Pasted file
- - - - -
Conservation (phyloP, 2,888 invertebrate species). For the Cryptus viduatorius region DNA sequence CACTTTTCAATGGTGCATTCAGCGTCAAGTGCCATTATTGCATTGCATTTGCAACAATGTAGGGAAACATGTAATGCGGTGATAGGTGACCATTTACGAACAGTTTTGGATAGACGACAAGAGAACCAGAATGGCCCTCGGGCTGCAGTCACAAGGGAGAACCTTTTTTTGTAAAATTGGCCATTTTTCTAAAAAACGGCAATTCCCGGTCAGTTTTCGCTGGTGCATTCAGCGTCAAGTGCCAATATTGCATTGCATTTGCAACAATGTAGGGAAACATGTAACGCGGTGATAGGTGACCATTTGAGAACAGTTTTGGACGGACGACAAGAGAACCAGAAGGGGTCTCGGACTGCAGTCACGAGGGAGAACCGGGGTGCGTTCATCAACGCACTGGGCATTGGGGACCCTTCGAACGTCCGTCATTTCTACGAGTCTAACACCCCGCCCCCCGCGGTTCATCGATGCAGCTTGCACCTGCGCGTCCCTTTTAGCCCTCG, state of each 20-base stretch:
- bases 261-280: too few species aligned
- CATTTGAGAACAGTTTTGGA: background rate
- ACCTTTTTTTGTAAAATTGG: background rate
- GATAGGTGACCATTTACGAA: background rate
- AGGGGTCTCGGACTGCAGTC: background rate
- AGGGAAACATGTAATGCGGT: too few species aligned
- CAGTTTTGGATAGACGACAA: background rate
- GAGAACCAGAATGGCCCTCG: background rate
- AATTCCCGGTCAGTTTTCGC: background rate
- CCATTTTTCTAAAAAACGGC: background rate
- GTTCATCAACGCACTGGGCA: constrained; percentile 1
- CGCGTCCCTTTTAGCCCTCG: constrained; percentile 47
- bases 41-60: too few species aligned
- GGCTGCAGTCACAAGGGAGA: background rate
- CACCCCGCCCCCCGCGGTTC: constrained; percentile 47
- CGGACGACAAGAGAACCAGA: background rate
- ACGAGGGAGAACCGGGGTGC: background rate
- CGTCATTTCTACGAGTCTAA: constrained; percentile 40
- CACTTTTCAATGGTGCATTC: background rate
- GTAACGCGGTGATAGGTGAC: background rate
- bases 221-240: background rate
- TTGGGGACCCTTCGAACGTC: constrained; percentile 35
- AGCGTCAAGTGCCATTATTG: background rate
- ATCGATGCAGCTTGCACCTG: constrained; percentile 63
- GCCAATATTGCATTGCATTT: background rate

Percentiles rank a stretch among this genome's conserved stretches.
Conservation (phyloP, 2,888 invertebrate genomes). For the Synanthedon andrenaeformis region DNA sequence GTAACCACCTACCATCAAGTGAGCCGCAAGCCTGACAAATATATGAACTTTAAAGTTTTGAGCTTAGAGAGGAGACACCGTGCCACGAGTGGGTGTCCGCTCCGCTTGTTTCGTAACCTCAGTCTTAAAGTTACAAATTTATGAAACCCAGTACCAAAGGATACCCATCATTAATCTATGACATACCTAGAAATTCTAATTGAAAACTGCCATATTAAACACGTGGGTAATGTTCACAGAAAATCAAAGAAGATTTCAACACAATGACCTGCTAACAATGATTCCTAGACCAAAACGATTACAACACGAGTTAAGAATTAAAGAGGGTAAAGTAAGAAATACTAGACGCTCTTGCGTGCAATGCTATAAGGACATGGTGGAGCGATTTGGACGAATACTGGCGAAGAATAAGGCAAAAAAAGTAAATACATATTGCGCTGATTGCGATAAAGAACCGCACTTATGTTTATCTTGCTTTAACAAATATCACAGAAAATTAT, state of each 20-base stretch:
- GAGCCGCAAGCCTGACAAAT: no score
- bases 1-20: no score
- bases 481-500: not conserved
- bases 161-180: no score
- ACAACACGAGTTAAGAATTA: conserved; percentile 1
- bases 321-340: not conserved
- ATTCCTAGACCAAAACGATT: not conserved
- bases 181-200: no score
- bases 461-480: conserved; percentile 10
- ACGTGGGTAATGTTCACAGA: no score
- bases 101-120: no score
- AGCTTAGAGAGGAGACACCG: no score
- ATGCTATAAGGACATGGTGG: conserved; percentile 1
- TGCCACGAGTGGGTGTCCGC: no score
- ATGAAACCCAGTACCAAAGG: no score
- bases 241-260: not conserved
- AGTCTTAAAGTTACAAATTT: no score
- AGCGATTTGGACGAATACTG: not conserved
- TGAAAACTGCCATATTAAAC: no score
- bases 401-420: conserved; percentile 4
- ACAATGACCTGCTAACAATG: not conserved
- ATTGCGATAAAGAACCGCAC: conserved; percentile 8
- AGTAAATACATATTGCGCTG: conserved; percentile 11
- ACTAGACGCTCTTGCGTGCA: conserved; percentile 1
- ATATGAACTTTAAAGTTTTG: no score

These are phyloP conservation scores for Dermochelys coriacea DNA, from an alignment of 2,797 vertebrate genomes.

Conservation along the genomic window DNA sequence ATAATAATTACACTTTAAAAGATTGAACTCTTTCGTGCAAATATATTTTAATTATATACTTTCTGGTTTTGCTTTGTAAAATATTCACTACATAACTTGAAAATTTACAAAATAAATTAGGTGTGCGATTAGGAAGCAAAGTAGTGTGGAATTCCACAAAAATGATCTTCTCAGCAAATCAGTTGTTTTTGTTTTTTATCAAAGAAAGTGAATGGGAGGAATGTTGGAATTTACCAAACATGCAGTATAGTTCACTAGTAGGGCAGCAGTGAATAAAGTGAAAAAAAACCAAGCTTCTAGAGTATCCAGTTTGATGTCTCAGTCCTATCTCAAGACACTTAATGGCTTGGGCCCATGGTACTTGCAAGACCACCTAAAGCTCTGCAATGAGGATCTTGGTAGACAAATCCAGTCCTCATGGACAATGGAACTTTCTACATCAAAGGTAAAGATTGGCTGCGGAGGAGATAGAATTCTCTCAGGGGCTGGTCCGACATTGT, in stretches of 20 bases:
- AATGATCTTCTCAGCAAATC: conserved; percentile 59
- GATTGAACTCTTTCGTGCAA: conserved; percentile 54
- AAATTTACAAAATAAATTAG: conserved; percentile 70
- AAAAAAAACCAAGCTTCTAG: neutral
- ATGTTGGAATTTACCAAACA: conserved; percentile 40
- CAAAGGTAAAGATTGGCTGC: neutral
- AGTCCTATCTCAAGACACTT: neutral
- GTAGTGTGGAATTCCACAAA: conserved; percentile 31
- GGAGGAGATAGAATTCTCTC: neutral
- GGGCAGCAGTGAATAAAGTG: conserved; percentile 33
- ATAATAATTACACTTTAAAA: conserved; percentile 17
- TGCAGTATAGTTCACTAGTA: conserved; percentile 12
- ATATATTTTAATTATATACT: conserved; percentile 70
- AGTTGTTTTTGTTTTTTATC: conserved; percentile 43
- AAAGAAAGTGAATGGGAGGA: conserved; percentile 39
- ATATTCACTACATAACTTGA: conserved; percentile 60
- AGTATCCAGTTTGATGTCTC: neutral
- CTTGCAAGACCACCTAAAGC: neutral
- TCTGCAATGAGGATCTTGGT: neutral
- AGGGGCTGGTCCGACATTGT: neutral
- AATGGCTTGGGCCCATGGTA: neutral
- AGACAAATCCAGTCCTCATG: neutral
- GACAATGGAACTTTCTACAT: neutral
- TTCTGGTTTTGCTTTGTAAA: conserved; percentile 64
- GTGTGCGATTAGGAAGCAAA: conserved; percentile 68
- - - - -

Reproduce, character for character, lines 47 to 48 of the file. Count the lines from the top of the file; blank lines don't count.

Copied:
- TGAAAACTGCCATATTAAAC: no score
- bases 401-420: conserved; percentile 4